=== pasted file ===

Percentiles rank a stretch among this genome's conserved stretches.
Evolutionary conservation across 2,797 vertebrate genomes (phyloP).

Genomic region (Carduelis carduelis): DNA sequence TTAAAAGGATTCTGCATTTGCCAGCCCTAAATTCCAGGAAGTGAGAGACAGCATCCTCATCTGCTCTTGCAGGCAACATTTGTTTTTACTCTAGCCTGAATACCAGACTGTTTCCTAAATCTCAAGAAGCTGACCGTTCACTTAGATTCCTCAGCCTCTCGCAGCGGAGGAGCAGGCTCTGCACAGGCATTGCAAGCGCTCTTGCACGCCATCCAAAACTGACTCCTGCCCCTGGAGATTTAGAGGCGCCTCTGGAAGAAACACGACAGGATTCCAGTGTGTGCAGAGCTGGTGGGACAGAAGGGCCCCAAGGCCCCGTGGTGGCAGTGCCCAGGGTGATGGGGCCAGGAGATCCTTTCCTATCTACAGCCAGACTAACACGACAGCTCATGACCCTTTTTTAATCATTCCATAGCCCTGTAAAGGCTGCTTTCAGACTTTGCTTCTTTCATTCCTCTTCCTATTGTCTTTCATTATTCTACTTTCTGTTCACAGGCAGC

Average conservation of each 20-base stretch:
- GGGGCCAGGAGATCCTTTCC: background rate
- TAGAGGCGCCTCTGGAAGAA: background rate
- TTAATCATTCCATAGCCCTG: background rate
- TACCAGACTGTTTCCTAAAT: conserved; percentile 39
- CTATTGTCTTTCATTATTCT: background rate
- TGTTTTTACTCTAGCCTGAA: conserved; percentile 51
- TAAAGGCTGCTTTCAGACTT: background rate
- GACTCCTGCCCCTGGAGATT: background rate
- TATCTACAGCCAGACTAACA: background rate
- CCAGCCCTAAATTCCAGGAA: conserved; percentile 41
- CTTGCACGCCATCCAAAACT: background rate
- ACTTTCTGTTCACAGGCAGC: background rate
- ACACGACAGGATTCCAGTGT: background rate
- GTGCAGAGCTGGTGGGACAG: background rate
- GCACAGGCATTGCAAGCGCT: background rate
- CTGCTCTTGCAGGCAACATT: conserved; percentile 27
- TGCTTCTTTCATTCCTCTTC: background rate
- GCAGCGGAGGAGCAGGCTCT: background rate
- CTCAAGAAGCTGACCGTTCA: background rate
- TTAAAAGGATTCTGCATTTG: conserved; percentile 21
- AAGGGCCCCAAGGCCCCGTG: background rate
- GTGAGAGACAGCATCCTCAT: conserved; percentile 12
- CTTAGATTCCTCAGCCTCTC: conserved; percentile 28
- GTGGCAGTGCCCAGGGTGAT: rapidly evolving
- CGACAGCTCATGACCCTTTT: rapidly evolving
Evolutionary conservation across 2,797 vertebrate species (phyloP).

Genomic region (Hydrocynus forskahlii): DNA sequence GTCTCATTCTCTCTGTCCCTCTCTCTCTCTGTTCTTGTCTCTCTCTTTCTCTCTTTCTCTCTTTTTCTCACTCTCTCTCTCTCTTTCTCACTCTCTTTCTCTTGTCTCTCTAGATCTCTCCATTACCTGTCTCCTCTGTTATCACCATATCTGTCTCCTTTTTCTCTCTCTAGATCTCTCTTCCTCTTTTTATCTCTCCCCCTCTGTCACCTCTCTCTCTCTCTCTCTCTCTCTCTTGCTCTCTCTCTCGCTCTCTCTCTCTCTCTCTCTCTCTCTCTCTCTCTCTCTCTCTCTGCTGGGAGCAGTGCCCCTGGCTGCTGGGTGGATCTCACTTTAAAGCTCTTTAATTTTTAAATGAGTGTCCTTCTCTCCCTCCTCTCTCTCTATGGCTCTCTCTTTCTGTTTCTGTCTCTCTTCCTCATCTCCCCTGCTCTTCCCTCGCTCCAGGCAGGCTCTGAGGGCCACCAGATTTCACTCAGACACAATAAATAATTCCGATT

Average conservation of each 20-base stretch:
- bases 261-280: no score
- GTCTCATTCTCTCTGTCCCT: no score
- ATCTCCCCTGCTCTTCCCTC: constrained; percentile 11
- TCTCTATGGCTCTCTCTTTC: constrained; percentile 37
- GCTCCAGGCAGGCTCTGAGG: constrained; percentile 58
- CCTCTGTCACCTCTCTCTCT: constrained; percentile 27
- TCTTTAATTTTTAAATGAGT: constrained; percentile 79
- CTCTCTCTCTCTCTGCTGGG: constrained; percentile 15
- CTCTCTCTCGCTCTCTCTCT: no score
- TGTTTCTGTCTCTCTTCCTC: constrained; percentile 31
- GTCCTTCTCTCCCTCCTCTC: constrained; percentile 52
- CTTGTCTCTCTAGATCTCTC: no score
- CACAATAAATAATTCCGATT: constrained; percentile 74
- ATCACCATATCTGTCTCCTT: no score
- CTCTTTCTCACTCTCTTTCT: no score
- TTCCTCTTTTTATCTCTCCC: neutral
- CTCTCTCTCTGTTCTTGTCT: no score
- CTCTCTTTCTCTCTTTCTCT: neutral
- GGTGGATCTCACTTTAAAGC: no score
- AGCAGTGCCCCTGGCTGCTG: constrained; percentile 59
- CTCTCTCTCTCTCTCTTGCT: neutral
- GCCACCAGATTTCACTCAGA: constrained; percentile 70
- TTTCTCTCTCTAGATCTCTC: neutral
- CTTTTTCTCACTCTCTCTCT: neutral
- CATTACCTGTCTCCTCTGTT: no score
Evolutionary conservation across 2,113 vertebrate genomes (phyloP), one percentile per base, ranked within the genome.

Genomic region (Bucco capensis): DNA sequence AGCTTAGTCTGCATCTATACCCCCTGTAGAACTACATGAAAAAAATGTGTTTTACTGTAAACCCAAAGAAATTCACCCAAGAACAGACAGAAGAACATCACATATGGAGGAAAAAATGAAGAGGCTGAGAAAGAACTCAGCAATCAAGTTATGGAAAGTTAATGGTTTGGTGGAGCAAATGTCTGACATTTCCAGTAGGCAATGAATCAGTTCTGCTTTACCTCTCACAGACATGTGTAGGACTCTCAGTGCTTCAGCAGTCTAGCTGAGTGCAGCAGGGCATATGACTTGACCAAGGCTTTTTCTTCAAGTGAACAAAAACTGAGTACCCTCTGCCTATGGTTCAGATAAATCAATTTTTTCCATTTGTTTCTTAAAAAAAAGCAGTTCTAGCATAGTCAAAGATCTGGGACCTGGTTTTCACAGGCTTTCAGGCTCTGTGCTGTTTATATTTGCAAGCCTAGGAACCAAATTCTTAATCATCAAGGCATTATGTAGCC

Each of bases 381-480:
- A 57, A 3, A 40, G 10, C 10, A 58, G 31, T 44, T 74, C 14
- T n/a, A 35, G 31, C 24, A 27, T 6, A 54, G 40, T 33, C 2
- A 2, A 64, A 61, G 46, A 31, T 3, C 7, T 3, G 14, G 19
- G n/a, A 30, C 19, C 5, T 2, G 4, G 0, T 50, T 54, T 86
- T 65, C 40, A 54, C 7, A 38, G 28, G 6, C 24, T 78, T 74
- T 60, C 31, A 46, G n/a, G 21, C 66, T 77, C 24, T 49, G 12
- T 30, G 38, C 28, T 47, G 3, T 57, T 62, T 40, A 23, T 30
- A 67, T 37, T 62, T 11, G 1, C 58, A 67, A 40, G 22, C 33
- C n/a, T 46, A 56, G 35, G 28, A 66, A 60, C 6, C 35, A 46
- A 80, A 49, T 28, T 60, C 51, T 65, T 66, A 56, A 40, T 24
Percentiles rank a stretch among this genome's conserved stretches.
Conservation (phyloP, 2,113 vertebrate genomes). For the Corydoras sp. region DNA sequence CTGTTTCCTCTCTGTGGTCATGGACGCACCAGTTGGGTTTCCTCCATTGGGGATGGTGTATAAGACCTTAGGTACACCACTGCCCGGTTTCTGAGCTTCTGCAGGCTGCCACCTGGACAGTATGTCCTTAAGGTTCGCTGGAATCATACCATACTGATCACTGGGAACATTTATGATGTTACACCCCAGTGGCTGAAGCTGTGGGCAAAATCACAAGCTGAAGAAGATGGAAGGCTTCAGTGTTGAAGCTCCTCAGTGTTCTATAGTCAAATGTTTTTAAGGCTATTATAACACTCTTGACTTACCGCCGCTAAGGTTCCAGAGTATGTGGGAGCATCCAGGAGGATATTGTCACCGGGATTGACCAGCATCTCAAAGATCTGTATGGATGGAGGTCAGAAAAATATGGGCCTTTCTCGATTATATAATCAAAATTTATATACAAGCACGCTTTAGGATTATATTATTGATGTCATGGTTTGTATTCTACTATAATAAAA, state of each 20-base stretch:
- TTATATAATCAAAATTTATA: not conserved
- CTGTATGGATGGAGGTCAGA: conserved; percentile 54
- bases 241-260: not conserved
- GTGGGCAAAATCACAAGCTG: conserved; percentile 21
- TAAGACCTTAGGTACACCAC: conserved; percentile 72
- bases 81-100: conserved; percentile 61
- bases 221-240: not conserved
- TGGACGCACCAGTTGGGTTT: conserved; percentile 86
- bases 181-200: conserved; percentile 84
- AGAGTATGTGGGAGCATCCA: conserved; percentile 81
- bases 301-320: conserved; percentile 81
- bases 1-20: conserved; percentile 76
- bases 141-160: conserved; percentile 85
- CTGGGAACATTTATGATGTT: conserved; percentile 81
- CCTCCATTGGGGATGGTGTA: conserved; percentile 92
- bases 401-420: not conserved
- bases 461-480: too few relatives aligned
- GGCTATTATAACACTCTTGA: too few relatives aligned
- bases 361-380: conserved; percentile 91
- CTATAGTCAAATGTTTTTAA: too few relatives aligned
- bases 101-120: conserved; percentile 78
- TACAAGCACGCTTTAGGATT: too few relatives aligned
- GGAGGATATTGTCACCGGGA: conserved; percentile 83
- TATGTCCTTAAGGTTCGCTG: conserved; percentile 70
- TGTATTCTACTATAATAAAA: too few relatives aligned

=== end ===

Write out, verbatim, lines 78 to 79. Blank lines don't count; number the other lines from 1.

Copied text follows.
- bases 81-100: conserved; percentile 61
- bases 221-240: not conserved